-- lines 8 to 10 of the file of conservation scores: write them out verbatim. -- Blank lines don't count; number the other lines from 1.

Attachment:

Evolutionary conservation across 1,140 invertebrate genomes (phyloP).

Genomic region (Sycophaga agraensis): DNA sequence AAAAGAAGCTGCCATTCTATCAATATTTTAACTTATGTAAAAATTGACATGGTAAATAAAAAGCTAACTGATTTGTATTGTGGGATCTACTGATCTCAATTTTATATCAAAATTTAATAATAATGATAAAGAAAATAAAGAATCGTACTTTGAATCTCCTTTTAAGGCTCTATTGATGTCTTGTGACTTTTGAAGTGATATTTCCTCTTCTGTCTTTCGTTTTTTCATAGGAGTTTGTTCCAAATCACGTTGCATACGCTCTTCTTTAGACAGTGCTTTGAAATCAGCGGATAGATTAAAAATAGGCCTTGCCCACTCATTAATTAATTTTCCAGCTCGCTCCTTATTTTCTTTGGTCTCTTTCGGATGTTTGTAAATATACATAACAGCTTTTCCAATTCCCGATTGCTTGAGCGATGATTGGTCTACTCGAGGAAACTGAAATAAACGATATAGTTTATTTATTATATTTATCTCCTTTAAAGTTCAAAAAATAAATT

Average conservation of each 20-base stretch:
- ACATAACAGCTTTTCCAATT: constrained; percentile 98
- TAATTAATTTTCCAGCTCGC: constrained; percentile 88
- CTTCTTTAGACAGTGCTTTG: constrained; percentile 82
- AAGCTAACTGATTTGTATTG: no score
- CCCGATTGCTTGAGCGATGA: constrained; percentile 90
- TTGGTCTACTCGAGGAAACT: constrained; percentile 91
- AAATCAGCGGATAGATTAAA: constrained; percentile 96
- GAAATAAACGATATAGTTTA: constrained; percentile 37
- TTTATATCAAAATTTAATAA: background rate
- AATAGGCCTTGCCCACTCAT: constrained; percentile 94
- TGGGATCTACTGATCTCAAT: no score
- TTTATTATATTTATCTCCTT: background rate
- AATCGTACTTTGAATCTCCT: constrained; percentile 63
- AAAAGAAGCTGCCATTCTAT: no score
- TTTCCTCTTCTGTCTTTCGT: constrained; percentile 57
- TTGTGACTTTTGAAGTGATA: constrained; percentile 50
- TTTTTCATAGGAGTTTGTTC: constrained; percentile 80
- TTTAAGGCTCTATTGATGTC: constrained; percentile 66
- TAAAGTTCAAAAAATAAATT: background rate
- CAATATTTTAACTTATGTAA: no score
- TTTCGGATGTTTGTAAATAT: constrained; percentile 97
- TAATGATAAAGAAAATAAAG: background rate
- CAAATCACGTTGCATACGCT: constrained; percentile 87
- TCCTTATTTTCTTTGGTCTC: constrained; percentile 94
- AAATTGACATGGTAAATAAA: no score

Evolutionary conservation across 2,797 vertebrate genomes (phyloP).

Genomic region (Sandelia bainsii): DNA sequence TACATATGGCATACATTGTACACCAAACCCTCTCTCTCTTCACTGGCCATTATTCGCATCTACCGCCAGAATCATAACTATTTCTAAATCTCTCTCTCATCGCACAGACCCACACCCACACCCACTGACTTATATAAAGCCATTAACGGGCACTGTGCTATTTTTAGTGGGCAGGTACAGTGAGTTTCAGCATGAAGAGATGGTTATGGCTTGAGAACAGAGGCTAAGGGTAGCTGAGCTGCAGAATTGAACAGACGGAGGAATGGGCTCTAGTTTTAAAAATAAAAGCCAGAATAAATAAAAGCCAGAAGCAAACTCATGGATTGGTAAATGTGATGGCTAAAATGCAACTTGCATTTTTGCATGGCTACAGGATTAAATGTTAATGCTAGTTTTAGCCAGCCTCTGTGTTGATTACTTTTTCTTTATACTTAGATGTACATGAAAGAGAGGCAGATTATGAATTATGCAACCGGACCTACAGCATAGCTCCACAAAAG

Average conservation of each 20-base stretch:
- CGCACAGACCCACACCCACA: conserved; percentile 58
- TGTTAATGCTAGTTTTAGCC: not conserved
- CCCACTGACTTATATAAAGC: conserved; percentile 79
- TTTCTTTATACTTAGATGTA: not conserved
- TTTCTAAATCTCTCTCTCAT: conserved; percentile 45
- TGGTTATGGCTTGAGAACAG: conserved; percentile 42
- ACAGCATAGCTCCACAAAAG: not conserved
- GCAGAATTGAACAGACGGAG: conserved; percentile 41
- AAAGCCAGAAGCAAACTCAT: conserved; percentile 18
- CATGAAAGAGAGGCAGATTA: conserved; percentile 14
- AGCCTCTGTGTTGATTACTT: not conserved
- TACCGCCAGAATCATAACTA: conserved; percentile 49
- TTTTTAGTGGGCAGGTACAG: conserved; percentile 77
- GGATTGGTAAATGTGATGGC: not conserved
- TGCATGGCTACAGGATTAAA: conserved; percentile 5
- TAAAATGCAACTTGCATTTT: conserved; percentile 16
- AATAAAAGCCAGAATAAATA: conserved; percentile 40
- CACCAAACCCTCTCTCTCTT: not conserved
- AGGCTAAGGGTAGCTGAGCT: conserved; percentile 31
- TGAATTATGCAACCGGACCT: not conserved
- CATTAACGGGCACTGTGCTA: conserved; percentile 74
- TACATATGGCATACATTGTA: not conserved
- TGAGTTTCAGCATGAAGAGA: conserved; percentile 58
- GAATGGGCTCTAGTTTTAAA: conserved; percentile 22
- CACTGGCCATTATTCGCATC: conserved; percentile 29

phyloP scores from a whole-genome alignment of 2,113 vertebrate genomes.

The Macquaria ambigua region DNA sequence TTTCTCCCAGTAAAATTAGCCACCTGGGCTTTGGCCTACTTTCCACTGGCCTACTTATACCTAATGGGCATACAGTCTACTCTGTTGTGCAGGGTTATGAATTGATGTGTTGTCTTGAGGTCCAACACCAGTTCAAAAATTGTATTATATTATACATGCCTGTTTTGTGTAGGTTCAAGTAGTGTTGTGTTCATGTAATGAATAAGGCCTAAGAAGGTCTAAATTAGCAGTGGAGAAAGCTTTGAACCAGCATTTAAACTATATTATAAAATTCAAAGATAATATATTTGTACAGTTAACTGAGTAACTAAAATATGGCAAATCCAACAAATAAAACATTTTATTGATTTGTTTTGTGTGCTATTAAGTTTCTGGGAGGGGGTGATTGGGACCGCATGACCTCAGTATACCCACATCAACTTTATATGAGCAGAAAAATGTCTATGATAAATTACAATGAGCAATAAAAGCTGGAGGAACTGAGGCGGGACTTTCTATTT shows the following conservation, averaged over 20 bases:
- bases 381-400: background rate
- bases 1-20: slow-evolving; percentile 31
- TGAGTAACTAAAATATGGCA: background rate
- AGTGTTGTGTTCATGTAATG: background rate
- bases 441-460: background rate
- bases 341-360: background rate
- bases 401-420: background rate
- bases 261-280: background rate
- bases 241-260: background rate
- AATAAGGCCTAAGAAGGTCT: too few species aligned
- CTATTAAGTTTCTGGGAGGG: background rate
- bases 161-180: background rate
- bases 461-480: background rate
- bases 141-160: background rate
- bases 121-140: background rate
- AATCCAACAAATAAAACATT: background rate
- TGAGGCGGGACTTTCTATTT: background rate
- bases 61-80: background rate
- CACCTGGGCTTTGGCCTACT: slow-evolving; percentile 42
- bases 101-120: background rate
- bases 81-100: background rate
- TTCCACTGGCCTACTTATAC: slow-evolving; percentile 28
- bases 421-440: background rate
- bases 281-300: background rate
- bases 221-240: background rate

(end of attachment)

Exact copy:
- CCCGATTGCTTGAGCGATGA: constrained; percentile 90
- TTGGTCTACTCGAGGAAACT: constrained; percentile 91
- AAATCAGCGGATAGATTAAA: constrained; percentile 96